Tonight, the landscape of WWE television will be drastically altered on the first of many upcoming LIVE editions of Smackdown as for the first time since 2011, we will witness the exciting occurrence of a WWE Draft. Superstars from RAW, Smackdown, and perhaps even NXT will find themselves pledging allegiance to one show and one show only for the foreseeable future, calling either Shane or Stephanie their highest-level boss and hopefully not being as overexposed as most stars have been the last four years. Because of this, I felt like an article of some kind was in order. But what kind of article should it be? Well, seeing as it is Tuesday, I felt like a Tuesday Top 10 would be a good idea. But instead of focusing on the draft itself, I decided to focus on another much-talked about element of the draft: the authority figures. When RAW and Smackdown were split up in 2002, each show for assigned a GM to book matches, maintain order, and abuse their authority as they damn well saw fit. Since then, a revolving door of bosses have found themselves on the position, and just yesterday, Daniel Bryan joined the club by being announced as the General Manager of Smackdown, while former GM Mick Foley was named the GM for RAW. Because of this, it feels like the perfect time to give the good (or at least entertaining) GM’s of the past their just due. So for this post, I’m counting down my Top 10 personal favorite WWE General Managers. Commissioners and developmental GM’s need not apply, so don’t expect to see Dusty Rhodes running NXT, Summer Rae running FCW, or Mick Foley’s previous run as a commissioner; its main roster GM’s or nothing.
#10. Booker T (Smackdown)
When first got into pro wrestling, Booker T was one of my immediate favorites, so when he made his return to WWE in 2011, I was completely excited to see what he would do after that bizarre run in TNA where his wife turned in a Worst Match Ever candidate that should have been avoided at all cost. After all, he we have a guy who’s up there in age and has six World Championships to his name, so he clearly had nothing left to prove. Only a few option remained: become a manager, put over young talent, become a commentator, or become an authority figure. Well, three out of four ain’t bad. After helping put promising up-and-comer Cody Rhodes over in a brief feud (I was in attendance for one of those matches!) and trying to help Theodore R. Long triumph over John Laurinaitis to gain control of both shows, Booker T would take over the shot-caller duties on the blue brand. Not a bad choice given the experience, wisdom, and longevity that the now-Hall of Famer has in the wrestling business. He’s only #10 on the list however, because out of everyone on the official list, he’s probably had the least noteworthy moments; the guy kind of got out-shown by Eve Torres, Teddy Long, and a Hannah Montana wig. But that’s not to take away from how good of a general manger he actually was as he handled himself pretty well and absolutely seemed like he belonged in the role.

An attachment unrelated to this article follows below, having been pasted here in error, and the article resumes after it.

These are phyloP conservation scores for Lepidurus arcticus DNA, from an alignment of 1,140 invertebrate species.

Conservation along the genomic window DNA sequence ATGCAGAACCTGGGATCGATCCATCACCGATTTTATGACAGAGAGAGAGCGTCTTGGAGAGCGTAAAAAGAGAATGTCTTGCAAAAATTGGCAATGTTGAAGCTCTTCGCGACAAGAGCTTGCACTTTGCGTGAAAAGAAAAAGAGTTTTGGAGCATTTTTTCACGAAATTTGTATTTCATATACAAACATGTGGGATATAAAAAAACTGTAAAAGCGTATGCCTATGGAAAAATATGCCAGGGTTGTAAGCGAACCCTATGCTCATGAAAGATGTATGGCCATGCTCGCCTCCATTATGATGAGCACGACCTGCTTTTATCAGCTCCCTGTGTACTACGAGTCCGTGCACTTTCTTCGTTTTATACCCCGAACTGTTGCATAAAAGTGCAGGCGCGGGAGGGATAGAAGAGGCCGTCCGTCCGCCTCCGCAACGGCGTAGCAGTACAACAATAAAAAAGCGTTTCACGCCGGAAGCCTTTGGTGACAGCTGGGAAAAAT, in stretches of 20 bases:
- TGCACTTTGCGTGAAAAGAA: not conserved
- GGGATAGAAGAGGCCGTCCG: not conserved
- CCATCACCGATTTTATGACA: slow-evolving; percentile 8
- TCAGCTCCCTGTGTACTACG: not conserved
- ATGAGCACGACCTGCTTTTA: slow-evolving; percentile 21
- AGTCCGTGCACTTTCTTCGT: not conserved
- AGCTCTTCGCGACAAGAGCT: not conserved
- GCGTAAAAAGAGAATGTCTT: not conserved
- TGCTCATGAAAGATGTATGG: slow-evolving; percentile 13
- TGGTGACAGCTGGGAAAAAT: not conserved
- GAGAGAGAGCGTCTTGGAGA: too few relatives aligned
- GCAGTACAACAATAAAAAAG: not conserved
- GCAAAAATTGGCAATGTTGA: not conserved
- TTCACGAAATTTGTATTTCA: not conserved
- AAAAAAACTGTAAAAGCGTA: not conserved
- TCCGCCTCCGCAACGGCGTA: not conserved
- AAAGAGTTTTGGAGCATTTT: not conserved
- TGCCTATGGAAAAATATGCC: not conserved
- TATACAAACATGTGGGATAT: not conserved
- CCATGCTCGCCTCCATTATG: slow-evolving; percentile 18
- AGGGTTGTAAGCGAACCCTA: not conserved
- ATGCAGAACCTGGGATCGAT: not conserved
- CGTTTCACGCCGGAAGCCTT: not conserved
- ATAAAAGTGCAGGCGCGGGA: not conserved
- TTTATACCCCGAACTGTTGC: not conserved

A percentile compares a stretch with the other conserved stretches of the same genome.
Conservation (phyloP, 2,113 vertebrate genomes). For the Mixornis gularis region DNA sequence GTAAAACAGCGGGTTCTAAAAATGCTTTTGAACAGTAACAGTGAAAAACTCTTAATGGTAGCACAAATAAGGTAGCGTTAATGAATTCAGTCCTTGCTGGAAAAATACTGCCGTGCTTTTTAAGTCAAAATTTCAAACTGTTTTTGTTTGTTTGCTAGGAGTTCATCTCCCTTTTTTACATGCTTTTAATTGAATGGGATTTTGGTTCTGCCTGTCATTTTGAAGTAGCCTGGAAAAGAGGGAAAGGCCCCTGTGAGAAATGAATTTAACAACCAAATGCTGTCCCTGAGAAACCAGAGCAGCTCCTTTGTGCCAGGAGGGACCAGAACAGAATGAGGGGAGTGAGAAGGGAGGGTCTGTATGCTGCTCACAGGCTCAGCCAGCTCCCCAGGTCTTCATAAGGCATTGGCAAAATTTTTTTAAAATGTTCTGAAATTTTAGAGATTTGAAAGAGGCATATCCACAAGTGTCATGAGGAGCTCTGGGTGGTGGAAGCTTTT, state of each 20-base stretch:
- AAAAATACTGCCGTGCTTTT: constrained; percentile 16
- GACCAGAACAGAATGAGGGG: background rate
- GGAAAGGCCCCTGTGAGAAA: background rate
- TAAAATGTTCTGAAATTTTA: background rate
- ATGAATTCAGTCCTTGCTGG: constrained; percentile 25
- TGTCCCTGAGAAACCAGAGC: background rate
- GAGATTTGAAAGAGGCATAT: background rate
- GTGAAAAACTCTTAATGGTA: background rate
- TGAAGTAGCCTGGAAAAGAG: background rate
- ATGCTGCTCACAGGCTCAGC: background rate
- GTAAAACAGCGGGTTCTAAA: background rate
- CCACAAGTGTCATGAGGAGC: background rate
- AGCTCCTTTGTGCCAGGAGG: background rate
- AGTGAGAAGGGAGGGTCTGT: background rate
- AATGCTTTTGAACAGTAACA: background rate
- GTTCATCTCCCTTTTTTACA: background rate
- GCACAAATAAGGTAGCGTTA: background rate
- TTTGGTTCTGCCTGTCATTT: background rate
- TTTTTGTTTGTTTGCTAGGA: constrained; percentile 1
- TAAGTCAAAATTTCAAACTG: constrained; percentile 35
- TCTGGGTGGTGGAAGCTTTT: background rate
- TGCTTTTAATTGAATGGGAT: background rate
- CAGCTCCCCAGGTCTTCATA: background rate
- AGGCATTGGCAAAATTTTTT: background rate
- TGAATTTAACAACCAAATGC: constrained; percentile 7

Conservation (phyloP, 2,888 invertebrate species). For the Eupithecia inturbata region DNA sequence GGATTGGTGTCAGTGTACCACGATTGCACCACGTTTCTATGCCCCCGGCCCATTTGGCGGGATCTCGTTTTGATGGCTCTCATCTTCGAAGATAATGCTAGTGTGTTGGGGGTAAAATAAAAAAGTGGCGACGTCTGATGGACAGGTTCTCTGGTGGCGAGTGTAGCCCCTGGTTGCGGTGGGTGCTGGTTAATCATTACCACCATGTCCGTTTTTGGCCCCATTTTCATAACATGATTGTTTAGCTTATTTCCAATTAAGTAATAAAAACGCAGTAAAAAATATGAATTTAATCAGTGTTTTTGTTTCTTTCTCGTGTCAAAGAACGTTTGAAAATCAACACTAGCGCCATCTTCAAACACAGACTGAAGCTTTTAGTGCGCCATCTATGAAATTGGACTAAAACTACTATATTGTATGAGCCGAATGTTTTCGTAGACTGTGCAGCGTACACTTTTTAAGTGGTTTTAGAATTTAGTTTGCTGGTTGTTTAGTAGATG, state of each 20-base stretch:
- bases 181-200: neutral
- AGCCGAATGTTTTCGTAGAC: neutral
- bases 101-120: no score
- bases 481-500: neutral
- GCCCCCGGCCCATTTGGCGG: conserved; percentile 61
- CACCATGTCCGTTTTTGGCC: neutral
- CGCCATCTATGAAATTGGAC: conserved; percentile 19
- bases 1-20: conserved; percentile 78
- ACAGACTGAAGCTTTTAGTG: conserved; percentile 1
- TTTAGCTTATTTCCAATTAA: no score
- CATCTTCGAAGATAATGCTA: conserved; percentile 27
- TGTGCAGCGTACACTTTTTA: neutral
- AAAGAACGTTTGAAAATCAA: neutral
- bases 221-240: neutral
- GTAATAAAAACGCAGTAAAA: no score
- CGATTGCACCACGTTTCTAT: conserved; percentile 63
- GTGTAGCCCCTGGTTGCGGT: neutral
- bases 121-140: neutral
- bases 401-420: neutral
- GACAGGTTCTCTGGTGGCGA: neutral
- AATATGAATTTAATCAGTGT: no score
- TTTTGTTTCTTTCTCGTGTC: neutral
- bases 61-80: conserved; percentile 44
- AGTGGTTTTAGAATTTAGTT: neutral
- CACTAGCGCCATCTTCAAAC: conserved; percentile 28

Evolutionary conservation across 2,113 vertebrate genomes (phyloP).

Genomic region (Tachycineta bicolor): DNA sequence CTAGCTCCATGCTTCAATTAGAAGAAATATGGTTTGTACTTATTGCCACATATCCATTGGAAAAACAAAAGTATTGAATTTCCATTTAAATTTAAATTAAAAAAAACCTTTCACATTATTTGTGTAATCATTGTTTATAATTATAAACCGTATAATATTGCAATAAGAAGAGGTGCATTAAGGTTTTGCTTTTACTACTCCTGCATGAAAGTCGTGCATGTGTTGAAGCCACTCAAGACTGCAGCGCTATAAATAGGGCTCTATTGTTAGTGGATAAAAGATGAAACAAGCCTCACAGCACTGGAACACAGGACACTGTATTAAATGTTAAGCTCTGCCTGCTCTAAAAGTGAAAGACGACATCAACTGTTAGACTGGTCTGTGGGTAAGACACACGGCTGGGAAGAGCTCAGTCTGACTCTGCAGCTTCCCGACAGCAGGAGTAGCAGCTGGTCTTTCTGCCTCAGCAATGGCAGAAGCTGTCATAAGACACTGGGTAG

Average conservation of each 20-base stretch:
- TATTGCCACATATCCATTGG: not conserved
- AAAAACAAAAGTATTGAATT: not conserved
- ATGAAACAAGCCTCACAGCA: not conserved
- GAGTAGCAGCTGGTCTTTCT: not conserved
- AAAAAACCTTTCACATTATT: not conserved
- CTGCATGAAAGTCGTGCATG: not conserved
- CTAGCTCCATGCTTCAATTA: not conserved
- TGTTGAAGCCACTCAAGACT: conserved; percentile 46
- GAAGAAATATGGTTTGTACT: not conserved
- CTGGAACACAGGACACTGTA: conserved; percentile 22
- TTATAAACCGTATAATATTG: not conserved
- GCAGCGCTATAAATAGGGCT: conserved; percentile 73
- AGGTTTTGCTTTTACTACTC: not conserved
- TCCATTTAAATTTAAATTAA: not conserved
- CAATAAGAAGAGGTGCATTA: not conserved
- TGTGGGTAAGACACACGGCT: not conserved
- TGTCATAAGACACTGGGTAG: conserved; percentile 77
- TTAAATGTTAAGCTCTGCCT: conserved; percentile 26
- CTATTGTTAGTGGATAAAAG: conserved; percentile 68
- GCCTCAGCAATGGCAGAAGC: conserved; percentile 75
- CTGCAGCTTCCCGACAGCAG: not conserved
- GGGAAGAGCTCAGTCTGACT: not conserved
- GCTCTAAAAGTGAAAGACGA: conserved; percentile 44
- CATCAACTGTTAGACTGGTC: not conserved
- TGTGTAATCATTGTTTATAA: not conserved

#9. John Laurinaitis (RAW & Smackdown)